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California Ranks Last in the U.S. for School Bus Access. School Leaders Want Lawmakers To Change That

School officials are looking to the state government to fund child access to school buses statewide.

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California ranks dead last in the nation when it comes to school bus access for kids. Strangely, the state doesn’t require that school districts offer school bus services to communities. On the other hand, California’s more temperate climate makes it easier for students to walk or bike to class. However, school leaders look to change that as the L.A. Times reports leaders are hoping state lawmakers provide state-funded school bus access statewide.

The coastal state is made up of a patchwork of districts offering school bus services in different ways. Examples like Placer County’s Rocklin school district charges $350 per student per school year (with a lower cost option for low-income families); Sacramento County’s San Juan district abruptly ended its school bus service in 2011 due to financial setbacks from the Great Recession. In the end, 9 percent of California’s students have access to school buses. Compare that to a state like New York state where, according to pre-pandemic stats, some 71 percent of the state’s kids attending public school used school buses to get to school.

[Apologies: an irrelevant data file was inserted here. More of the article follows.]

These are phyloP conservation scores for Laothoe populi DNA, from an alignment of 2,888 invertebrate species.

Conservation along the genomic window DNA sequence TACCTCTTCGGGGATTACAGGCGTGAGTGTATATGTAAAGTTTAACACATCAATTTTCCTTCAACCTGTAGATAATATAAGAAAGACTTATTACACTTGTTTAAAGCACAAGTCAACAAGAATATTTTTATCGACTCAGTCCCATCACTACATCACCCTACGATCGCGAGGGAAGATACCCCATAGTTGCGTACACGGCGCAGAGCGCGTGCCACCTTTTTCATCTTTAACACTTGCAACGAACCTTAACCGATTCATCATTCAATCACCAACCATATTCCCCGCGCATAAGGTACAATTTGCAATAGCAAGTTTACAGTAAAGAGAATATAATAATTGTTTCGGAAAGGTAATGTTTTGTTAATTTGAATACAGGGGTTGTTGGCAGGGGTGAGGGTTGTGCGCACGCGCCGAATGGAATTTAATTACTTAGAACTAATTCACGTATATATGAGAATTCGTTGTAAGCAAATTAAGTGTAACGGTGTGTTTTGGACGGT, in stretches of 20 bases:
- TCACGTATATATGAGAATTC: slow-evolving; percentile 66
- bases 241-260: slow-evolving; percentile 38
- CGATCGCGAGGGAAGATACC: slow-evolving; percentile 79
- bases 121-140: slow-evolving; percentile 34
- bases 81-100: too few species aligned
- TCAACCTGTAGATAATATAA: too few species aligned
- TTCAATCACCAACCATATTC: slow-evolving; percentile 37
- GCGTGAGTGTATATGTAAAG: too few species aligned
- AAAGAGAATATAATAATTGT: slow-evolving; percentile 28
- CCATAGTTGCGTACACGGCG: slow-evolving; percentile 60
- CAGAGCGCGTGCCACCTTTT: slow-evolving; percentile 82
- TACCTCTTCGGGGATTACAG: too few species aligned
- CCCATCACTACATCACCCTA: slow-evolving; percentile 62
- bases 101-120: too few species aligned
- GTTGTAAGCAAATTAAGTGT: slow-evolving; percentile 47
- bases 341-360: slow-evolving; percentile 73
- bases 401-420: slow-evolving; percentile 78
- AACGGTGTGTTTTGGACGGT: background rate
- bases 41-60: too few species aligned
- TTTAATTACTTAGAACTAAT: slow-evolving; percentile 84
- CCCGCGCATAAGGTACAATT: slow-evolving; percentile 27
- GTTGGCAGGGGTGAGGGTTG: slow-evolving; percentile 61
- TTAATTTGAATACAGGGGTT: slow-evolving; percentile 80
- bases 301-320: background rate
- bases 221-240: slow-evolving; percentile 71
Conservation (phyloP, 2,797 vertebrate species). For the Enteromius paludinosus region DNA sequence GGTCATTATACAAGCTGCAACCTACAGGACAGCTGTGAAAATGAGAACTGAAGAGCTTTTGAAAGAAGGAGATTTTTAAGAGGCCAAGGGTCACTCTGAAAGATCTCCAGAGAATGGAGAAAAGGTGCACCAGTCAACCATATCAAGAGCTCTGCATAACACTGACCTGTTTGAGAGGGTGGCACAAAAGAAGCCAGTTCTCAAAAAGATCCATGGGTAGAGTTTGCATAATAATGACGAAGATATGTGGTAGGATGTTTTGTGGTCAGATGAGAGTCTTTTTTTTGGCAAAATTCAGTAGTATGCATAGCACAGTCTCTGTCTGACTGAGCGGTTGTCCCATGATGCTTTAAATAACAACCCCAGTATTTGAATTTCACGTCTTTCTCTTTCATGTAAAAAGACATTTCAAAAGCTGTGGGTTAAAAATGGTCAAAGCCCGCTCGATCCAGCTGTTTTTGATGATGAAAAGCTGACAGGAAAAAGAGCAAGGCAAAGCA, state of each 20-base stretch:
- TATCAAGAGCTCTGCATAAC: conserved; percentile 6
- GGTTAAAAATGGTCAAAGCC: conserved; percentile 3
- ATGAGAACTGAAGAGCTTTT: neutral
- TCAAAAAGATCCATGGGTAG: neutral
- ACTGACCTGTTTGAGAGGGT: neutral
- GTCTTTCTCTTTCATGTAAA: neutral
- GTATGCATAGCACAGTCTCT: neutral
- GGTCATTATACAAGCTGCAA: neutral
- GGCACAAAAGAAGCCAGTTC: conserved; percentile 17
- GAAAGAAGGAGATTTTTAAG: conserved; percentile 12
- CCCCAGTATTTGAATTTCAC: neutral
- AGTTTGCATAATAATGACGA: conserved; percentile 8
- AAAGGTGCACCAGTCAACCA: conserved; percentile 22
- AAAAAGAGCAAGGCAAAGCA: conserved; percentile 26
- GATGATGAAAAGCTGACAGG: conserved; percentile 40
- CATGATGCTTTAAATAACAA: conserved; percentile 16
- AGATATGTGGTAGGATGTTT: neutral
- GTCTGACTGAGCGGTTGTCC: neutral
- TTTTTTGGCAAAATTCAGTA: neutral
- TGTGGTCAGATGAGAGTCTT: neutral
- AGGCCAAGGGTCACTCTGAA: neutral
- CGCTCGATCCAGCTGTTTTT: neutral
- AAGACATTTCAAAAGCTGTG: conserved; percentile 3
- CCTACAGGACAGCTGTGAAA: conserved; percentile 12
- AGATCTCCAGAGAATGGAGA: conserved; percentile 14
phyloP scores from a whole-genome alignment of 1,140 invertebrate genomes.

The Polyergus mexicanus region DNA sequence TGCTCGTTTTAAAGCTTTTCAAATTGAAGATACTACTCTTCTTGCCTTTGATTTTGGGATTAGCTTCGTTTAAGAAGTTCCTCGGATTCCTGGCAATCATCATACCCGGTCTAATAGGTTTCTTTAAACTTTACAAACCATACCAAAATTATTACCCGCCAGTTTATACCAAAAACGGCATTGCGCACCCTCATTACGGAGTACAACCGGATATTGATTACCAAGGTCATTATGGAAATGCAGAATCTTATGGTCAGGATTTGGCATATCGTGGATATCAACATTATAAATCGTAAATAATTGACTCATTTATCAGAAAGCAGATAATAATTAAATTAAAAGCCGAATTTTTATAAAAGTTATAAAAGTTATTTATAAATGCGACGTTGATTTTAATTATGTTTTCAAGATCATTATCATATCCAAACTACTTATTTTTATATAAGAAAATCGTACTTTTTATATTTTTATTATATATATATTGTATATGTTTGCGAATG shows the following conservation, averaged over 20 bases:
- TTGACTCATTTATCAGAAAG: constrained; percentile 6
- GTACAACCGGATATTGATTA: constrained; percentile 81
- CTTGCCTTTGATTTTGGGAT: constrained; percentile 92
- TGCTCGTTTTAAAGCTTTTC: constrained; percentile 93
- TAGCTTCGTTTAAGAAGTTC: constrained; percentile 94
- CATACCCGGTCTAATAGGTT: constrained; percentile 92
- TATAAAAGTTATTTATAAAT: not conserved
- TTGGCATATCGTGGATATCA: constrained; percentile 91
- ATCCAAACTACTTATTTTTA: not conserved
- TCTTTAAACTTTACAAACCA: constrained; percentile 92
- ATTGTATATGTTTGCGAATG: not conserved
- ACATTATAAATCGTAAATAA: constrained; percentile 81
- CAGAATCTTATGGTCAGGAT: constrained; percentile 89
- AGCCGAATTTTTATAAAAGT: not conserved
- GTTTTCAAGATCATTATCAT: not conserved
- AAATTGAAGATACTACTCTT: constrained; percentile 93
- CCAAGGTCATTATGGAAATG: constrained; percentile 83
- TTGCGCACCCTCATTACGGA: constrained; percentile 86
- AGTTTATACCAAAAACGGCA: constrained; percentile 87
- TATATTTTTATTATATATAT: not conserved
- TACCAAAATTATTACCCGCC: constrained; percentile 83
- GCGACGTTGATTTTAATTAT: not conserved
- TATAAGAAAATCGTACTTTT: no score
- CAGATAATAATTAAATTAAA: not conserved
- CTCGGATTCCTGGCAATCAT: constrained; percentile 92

Now, with the state holding onto nearly $100 billion of surplus, school leaders across the state are looking to Governor Newsom and state lawmakers to do something about school bus access. State Senator Nancy Skinner of Berkley has authored a bill that, with state backing, would require school districts to offer bus access to every student by 2027. Another proposal would have the state fund school bus rides for all students through 6th grade, all low-income students regardless of grade and ban any district from charging families for school bus access.

Those are just two of a few proposals state lawmakers are considering to ensure kids arrive at school equitably and safely. However, with the nation currently experiencing school bus driver shortages, leaders say that the state is going to have to help implement these programs if they want them to succeed. Another hurdle the state will need to navigate is bus driver pay, which in California is equalling fast-food pay. Companies will have to sweeten the pot to attract drivers. Martin Ward, CEO of northern California-based Mid-Placer Public Schools Transportation Agency said “We start at $19 an hour. The Chick-fil-A down the street starts at $18.”


You can read more of the L.A. Times article detailing the need for bus access in the state of California here.